During the school year, we tend to keep it all together. Mornings can be crazy, but we usually have it down to a science, and everyone knows what’s expected.
Then summer arrives – later nights, lazy mornings, less pressure. Before we realize it, it’s lunchtime, and the kids are still in their pajamas. Or we face the opposite, with kids who are so excited that there is no school that they will be jumping on our beds and poking us in the face at 5 am.
We need routines in the summer just as much as we need them during the school year. We can still have our slower, lazy mornings. A routine just helps us to get going when it’s time to get going without losing the entire day.
Benefits of routine
And more than that, routines are just plain good for us. Routine has been called a building block for physical and mental health. Without routines, many people suffer from stress, poor sleep, poor eating and exercise habits, and ineffective use of time. There can be more serious effects too, such as insecurity and anxiety. Children especially benefit from knowing what is coming and knowing what is expected of them.
Some of us like to have every moment of our days scheduled, and some of us like the freedom to do what we feel like doing at any moment. Having at least a morning routine helps even us Type B people to get done what we need to, allowing us time to do more of what we’d like.
How to do it
It’s pretty straightforward to set up a morning routine for our kids and to make it fun at the same time.
You can use sign language as you teach your routines, and then continue to practice the signs your kids have learned. Kids love to sign, and you can use the signs to make a game about what to do next in your routine.
First, have a clear wake-up time, either to contain our 5am kids or to rouse our sleepyheads. Your wake up times may vary day-to-day, perhaps being later because of a late night or earlier because you have big plans for the day. Either way, set a clear time for kids to stay in their rooms quietly or to be awake for the day. Early risers could watch their favorite Signing Time videos or listen to their favorite Signing Time songs while waiting for the rest of the family to wake up.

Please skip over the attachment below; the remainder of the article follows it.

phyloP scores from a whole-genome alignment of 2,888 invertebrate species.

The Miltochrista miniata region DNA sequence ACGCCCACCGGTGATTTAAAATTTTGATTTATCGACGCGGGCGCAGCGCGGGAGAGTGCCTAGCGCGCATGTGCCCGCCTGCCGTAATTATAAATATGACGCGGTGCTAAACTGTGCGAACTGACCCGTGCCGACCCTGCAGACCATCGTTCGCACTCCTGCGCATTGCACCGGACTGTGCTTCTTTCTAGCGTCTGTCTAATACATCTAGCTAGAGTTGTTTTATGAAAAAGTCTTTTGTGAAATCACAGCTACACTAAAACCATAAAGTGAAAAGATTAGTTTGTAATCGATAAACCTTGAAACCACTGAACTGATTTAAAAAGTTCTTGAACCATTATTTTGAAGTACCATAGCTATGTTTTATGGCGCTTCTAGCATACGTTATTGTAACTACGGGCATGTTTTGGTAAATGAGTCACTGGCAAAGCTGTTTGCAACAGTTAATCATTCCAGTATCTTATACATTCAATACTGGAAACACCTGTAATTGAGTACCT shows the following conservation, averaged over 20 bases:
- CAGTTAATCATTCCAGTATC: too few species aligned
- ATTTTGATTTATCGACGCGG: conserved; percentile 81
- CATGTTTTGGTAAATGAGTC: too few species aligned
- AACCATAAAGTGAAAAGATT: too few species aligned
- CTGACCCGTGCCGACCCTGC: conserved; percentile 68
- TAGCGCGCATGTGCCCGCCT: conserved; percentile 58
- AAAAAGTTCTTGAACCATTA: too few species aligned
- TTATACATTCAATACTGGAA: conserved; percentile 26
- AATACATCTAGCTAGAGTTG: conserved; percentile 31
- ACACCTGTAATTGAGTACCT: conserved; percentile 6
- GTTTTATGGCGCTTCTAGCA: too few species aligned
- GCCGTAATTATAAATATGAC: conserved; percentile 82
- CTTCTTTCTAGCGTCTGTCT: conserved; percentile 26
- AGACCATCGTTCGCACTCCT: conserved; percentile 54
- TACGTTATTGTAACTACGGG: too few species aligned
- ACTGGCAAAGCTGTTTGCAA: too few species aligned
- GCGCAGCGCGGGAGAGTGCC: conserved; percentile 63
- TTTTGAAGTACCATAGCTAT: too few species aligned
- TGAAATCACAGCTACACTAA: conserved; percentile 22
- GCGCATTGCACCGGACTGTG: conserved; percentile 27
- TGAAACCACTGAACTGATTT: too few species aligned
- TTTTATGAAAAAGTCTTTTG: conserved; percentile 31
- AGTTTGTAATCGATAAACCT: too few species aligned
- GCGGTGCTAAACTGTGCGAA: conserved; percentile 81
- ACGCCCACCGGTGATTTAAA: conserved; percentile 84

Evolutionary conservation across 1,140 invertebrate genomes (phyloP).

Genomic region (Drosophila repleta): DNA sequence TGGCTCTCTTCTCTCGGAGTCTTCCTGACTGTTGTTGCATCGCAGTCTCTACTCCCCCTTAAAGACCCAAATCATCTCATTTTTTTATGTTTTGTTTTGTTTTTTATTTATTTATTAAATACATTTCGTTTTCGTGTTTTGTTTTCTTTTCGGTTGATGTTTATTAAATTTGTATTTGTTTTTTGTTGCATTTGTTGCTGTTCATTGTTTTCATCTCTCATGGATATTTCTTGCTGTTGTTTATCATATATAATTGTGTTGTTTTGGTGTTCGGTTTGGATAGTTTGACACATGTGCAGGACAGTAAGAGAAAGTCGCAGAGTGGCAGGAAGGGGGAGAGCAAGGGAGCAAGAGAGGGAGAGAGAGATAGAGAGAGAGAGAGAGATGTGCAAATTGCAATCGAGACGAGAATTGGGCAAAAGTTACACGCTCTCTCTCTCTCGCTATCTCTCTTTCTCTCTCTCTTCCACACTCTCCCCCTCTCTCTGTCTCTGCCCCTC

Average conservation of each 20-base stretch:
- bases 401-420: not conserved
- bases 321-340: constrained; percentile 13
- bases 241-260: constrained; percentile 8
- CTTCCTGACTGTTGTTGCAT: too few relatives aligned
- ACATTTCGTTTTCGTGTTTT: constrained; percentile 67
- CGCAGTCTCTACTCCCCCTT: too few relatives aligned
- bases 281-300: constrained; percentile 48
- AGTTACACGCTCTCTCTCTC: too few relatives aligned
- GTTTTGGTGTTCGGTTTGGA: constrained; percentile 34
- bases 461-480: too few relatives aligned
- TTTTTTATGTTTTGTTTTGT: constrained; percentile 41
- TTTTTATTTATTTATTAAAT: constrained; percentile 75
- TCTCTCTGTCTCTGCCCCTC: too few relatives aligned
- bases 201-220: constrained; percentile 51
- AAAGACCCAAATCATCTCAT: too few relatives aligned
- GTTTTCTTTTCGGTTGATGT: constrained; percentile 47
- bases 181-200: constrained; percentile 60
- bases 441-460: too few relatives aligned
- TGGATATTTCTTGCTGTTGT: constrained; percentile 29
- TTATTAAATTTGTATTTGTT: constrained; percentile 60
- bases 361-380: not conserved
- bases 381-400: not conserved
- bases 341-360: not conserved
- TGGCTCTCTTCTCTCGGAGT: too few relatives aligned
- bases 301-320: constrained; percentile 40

Secondly, have clear expectations for breakfast, getting dressed, and chores. For example, will we be dressed before or after breakfast? What chores are expected daily before we play?
This sounds like a lot, but it takes very little time. If my big kids are up by 8:00 and my younger ones stay in their rooms until 7:00, here is how the schedule might look:
8:10 Unload dishwasher
8:15 Breakfast and clean up
8:30 Brush teeth, do hair, make beds
8:40 Bathroom jobs
8:45 Chores around the house
9:00 Free to play or go somewhere or do the day’s fun plans
The earlier risers may have gotten started earlier, and would be done earlier. We can work around different wake up times, and the expectations are still known because they are the same each day. If we have to hurry one morning, we all know what must be done and how long it should take.
You can decide what works best for your family and what you want them to do in the mornings. Once you decide, make it clear to your kids. It will take some work to get it going and consistent, and it will take reminding from you for a while, but once your kids are sure of their routines, it becomes automatic no matter what time your mornings get started.
Visuals and Signs
Visuals can be a wonderful tool for your kids to remember your morning routine. The internet is full of morning routine printable cards which make it more fun, especially for little ones. Here is a link to our Signing Time Chore Chart.
And here are some signs you can use in your routines:
Implementing a simple morning routine for your kids can help all of you enjoy your summer days and make some natural time to work in some sign language.
Want more signs? Check out My Signing Time and get a free 14-day trial.
We’d love to hear from you! Do you have a morning routine in place? What kind of things would you include in your family’s morning routine?